Lindsey Metrus; PICTURED: The miracle broth going through the fermentation process.
At the heart of every La Mer product is Huber’s Miracle Broth, a mixture of sea kelp, vitamins and minerals, citrus oil, eucalyptus, sunflower, wheat germ, and alfalfa, all of which is fermented together.
“It’s the best anti-inflammatories that we’ve ever tested,” boasts Bevacqua, shedding light on why the cream helped heal Huber's scars. “If I say too much about the anti-inflammatory properties, it could be considered a pharmaceutical or a drug, but it is the best-performing anti-inflammatory, anti-irritancy antioxidant—there are so many things that we’ve learned from 1995 to the present about that broth that we were not told, because we continue to research it.”
Another key ingredient in every La Mer product is Huber’s Lime Tea Concentrate, a solution of lime rinds and alcohol (originally, Huber used 100-proof vodka). It works as an antioxidant to “keep skin in its happy place,” says Bevacqua. With all that alcohol, “happy place” seems like an appropriate label.
Lindsey Metrus; PICTURED: Harvested sea kelp. (Understandably, fish tanks are no longer used in the fermentation process.)
Lindsey Metrus; PICTURED: The Lime Tea Concentrate fermenting.
After learning more about the science behind La Mer, we began our tour of the facility. But walking through the lab wasn’t exactly what I expected. After hearing about the “sound baths” that the ingredients go through as well as just knowing how luxe the brand is, I imagined a super-chic and glamorous atmosphere, but it was your standard setup: stainless steel tables, cabinets, machinery. But in a way, this was a pleasant surprise. The ingredients were stored in glass jars—they weren’t pretty, but they’re historic and true to the brand. What worked for Huber decades ago is still the same process that’s packaged today, with additions here and there for each new product.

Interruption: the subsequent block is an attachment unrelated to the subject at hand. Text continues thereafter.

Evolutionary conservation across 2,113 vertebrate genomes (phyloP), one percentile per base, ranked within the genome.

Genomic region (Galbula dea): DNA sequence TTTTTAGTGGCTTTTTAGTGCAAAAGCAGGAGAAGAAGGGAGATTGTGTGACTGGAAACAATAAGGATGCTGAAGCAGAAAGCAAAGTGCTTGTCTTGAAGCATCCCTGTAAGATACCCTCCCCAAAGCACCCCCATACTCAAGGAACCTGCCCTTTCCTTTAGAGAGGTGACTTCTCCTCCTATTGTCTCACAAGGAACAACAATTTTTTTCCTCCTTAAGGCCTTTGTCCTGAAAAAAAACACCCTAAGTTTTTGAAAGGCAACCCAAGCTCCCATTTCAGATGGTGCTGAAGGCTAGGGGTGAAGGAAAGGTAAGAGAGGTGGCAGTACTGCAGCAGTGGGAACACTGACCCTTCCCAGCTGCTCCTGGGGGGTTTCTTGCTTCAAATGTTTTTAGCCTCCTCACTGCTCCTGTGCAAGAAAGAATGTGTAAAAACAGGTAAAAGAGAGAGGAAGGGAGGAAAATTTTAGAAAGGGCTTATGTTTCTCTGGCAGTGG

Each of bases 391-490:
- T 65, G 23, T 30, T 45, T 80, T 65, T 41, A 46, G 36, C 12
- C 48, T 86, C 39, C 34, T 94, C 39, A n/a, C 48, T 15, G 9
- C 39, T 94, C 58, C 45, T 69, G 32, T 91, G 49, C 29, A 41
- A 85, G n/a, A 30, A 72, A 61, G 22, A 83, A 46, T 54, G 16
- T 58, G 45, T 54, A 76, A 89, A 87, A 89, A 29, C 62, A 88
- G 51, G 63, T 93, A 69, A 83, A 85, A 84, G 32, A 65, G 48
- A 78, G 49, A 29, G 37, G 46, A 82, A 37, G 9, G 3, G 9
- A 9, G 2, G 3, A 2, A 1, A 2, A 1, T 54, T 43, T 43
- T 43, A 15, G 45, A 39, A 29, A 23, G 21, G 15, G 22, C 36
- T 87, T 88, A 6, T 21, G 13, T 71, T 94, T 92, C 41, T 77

Speaking of which, La Mer’s newest launch, The Moisturizing Soft Lotion ($260), has a multi-layer delivery system of the Broth, the Lime Tea Concentrate, and a layer of emollients (non-cosmetic moisturizers like creams and lotions) placed inside a gel capsule that’s designed to be incredibly small so that it can deeply penetrate the skin.
Clyde Johnson, executive director of education, events, and spa experience for La Mer, describes the Soft Lotion as a totally new brand experience: “The kind of effects that [the consumer] will notice is the skin will be much smoother and look more even and more luminous as the formula is absorbed. It’s going to be felt in a few different ways: Firstly, the formula is completely weightless on the skin, even though it’s quite rich at the same time—that’s happening through the Soft Lotion gel technology. You’re also getting benefits that are very, very deep in the skin. Imagine little droplets passing into the skin, and that’s going to allow the skin to have this deep, replenishing hydration, repair, and healing power. So then, within a 24-hour time period, they’ll begin to see this dramatic plumping of the skin and hydration of the skin, so it’s softer, smoother, plumper.”
Lindsey Metrus; PICTURED: The making of the Soft Lotion.
As the tour came to an end, I reflected on my newfound appreciation for the brand. Essentially, La Mer’s process is a good example of “if it ain’t broke, don’t fix it” policy. The fact that years later, with all of the technology that’s available to us today, the original ingredients first developed by Huber in the ’50s are still used to create the skincare products women yearn for and know they’ll get from a jar or a bottle of La Mer is a strong testament to its efficacy. Maybe J.Lo really had the right idea…
J.Lo’s not the only fan of the brand. Find out how La Mer’s products help Olivia Culpo look fresh when she travels.